A radioactive rush
Uranium boom continues to slam Southwest Colorado

A remnant of the last uranium boom rests above Bodo Park in Ridges Basin, where uranium mill tailings from the Smelter Mill have been capped and impounded. Activists fear similar toxic ramifications from Southwest Colorado’s current uranium boom. However, the Colorado State Legislature is taking steps to ensure that future mining and milling are both clean and safe./Photo by David Halterman

by Will Sands

Uranium is showing no sign of cooling down in Southwest Colorado. A second boom is now in full swing in the region, courtesy of high prices for the radioactive ore along with a Department of Energy decision last summer that opens 27,000 acres on the Western Slope to uranium mining. In addition, an energy company is forging ahead with plans to build a new uranium processing facility in the Four Corners region. However, the resurgence is not going unnoticed. Taking the work of activists and watchdogs a step further, the Colorado State Legislature has started to ensure that future mining is done in a safe and clean manner.

The Southwest’s first uranium boom arrived in the 1950s with the beginning of the Cold War. At that time, prospectors with mining claims and Geiger counters in hand descended en masse on Colorado’s Western Slope. Many walked away with fortunes, but also left a legacy of mine waste and radioactive tailings in their wake.

The prospectors, Geiger counters and mining claims have now returned to Southwest Colorado. The Bureau of Land Management reported 10,730 new filings for uranium mining claims on the Western Slope in 2007. In 2006, 5,205 claims were filed for the uranium rich region. These numbers are up dramatically from the 274 claims filed in 2004.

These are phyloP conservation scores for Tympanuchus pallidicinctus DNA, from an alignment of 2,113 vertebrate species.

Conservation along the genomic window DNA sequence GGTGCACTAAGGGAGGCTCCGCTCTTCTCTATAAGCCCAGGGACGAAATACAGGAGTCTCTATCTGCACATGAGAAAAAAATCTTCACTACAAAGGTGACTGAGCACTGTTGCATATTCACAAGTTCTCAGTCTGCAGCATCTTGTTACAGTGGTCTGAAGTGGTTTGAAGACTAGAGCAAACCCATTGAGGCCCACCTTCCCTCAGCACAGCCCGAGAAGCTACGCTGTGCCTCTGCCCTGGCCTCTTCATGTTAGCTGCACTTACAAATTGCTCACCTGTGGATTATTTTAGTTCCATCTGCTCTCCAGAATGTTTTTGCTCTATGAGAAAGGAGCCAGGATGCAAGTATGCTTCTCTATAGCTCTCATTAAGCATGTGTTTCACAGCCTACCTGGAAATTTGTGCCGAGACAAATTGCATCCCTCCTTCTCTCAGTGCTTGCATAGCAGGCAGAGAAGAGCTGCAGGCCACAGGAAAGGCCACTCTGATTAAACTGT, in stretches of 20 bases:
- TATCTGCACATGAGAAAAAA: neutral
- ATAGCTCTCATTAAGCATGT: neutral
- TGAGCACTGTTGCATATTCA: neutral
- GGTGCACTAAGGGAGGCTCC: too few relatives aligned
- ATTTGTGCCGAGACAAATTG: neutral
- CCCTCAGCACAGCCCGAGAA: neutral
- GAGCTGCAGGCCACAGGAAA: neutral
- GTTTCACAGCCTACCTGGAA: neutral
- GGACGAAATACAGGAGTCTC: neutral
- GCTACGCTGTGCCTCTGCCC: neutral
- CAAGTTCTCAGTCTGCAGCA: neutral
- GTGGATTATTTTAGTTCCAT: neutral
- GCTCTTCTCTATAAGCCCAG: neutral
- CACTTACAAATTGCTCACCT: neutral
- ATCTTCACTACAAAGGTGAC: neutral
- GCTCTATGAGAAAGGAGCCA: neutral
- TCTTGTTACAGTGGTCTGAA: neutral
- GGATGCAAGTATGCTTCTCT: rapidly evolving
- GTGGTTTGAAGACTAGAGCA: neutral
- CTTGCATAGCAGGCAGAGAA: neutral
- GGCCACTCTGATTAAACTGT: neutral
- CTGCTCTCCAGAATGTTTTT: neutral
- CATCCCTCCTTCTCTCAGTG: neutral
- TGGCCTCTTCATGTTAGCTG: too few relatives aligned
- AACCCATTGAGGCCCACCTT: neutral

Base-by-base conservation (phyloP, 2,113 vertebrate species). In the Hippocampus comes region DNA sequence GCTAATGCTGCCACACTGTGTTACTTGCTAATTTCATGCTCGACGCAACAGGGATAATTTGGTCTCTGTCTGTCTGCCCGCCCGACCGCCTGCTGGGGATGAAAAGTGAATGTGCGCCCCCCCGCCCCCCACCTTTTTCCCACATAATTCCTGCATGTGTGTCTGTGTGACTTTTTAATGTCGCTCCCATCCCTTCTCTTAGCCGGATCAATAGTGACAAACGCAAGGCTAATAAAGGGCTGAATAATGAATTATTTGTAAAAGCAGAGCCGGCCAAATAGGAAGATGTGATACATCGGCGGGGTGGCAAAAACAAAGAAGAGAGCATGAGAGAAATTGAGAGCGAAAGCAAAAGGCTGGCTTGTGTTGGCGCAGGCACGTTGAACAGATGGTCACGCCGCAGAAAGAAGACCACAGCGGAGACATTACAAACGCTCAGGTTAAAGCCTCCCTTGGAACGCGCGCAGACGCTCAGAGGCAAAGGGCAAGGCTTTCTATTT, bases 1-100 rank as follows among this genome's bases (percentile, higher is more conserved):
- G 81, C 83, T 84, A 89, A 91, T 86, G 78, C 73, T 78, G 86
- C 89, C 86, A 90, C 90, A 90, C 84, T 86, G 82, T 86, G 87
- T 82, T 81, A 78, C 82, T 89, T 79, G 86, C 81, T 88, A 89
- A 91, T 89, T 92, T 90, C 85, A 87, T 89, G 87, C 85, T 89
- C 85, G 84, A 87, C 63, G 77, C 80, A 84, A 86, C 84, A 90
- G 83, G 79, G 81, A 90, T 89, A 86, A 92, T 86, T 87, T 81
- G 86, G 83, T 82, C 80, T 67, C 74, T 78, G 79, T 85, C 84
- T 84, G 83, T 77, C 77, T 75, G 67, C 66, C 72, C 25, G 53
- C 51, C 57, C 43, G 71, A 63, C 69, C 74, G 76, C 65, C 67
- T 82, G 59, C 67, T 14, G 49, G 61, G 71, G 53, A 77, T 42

The draw is obvious. With uranium fetching as much as $138 a pound on the spot market, up more than 1,200 percent from the $10/pound price in 2004, prospectors and mining companies are once again eyeing the desert of the Dolores River drainage. Uranium mining got another big nudge last July when the Department of Energy announced its new Uranium Leasing Program. The decision more than tripled the land available to uranium miners – 27,000 surface acres spanning San Miguel, Montrose and Mesa counties. With this in mind, the DOE expects Southwest Colorado will start supplying in excess of 2 million pounds of uranium per year.

Energy Fuels Inc., a Toronto-based uranium and vanadium mining company, hopes to take advantage of this opportunity. Energy Fuels is currently planning the construction of the nation’s first uranium mill in 25 years on a parcel not far from Durango. The mill would be sited on 1,000 acres of privately owned land north of Dove Creek in Paradox Valley, halfway between the Dolores and San Miguel rivers. Earlier this year, the company applied for expedited approval of the mill from the Colorado Department of Public Health and Environment. Energy Fuels also plans to be a major presence in the area’s re-emerging uranium mining industry and has filed claims for mines in Colorado and Utah.

“We are convinced that with the talent and experience we have assembled for this project, our mill will meet or exceed our goals to reach production on schedule and budget,” said George Glasier, Energy Fuel’s president and CEO.